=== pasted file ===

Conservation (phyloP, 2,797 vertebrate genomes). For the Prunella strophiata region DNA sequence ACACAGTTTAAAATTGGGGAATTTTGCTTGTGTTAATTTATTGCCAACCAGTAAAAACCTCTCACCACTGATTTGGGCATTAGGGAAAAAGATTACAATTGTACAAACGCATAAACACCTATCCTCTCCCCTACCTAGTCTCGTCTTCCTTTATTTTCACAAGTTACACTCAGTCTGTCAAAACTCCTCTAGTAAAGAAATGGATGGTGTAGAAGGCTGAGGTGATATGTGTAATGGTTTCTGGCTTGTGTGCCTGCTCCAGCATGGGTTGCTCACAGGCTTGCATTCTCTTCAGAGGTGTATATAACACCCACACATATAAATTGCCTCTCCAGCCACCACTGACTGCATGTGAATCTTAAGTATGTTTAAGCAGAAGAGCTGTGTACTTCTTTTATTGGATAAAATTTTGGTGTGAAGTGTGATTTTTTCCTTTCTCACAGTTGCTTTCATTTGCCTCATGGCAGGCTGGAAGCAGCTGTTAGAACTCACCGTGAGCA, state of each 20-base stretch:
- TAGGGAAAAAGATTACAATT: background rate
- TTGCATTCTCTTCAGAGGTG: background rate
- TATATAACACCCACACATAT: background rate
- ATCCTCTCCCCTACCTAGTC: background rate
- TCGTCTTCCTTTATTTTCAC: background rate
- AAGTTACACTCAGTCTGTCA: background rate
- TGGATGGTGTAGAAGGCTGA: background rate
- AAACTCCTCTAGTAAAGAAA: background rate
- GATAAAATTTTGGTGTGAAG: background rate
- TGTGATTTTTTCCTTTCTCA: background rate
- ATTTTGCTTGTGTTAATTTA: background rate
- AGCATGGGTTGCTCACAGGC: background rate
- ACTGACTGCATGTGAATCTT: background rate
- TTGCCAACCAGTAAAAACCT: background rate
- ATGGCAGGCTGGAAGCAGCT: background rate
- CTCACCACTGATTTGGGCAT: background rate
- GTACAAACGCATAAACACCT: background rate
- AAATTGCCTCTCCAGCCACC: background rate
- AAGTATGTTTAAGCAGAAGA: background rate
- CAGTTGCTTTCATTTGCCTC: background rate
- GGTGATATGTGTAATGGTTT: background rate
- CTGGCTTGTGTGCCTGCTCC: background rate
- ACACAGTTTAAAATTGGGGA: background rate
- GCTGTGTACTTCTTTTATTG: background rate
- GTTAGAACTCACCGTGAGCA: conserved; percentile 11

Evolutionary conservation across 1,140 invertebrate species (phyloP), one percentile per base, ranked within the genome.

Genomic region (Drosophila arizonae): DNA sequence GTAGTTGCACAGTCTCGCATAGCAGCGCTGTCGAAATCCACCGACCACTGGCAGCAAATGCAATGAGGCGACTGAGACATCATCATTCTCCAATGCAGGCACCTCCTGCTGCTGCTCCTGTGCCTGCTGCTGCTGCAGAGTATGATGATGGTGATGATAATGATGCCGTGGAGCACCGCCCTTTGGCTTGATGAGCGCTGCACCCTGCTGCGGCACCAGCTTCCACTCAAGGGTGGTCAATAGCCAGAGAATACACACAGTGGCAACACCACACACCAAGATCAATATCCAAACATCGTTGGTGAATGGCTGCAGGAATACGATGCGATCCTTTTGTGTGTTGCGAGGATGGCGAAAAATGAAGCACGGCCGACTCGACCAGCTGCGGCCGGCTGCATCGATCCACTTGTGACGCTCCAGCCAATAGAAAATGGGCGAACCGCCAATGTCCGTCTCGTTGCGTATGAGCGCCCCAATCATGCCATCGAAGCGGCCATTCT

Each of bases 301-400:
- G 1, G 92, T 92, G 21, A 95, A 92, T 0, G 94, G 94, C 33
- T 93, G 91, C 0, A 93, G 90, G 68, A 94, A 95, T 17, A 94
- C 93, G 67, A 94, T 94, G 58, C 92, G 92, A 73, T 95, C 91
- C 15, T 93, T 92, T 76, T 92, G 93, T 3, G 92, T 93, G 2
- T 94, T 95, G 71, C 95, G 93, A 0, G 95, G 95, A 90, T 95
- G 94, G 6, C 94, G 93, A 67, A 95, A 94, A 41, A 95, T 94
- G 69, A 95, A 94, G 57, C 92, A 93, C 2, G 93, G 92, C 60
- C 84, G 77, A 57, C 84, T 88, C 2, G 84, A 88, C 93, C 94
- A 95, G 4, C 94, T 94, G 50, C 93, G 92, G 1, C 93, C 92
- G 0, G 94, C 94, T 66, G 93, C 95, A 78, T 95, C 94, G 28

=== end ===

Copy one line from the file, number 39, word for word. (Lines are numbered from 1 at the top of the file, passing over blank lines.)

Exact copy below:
- G 0, G 94, C 94, T 66, G 93, C 95, A 78, T 95, C 94, G 28